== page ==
Presently the work force on Kauai (including the Westside) is barely to not able to provide sufficient workers for the existing businesses on Kauai. When this project was proposed it was to provide additional jobs for Westside residents in case sugar was phased out. Presently the unemployment figures are under 3%, the local businesses can not find enough workers to fill existing job openings, there are proposed increases in jobs at PMRF, at presently being built and passed projects from Hanapepe to Poipu and at the new ethanol production facility (7,500 additional acres in sugar and 150+ more workers within 2 years). At this time this project is not needed to supply employment.
The applicant agreed on December 24, 2001 to the condition (t) that "Substantial construction of the hotel shall be completed within five years from the effective date of this ordinance. If substantial construction is not completed within this time, the Planning Commission shall initiate proceedings to rezone the property to the designations existing prior to the date of this ordinance." From the beginning the applicant agreed to and has know that "substantial construction" was to be completed by December 24, 2006.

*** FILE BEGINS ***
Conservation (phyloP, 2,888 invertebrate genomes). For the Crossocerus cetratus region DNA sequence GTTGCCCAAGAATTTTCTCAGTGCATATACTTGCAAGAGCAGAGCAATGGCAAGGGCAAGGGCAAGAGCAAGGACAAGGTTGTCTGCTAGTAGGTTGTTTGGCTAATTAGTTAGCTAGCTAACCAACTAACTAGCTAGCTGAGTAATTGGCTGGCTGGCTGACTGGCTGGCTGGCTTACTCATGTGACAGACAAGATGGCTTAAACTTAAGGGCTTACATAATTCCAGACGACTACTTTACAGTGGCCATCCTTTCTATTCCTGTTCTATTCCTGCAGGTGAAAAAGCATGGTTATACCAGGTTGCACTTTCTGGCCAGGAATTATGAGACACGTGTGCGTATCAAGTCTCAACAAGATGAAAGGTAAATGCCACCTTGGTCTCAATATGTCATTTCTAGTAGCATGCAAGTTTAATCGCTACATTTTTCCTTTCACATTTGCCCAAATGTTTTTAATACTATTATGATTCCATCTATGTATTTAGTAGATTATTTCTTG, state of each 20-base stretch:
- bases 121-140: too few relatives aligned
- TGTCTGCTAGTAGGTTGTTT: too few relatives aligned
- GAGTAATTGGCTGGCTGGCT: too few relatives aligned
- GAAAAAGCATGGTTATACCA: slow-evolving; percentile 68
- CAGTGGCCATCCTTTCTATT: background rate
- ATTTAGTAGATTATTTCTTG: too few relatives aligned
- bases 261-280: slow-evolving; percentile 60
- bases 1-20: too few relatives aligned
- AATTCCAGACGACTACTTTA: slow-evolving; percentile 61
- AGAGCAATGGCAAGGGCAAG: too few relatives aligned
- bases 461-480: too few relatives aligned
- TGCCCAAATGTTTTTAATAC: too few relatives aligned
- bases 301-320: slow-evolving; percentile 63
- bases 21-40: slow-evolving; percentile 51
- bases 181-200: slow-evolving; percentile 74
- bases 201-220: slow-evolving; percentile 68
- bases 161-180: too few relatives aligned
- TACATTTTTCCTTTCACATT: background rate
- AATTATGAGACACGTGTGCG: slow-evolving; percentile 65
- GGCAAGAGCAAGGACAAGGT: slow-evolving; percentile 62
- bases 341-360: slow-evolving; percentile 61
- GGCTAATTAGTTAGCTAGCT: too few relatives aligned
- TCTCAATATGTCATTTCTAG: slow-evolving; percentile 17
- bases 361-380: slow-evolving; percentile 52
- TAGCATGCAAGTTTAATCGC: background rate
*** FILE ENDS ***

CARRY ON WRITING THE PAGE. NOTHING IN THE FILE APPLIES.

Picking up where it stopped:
Over the last 5 years there has been an unprecedented amount of previously Resort zoned areas around Kauai brought up before the Planning Commission to be developed, yet this and the other Westside resort project have not been developed or even worked on. Both of these projects have a 'five year use it or lose it condition' which should be enforced.
For the Kapalawai project there is now a revised setback of 200' which will require a completely new site plan, possibly a change in the Zoning since a percentage of the proposed units and most, if not all, of the restaurants/snack bars are within this 200' setback. There is also a percent of lot coverage that is allowed by Ordinance in each zoned area and with the units being compressed and paved fire lanes being added it is questionable that the existing Zoning will allow the entire 250 units and associated amenities to be located within the existing zoned areas.
To change the Zoning, to change the lot coverage or to significantly change to site plan would be a significant change in the complexion of the proposed resort, with the possibility of a change in type of use (eco-hotel to proposed condo-resort ownership of units), with the 200' setback only a draft proposal along with the significant Cultural and Historical sites on this parcel I ask the County Council to deny this request for an extension and require the applicant to reapply for a new Zoning request once they have completed a new site plan, defined what type of unit use will be used in the project, provided a final shoreline erosion rate for the project and have fully identified the cultural areas that exist over the entire project.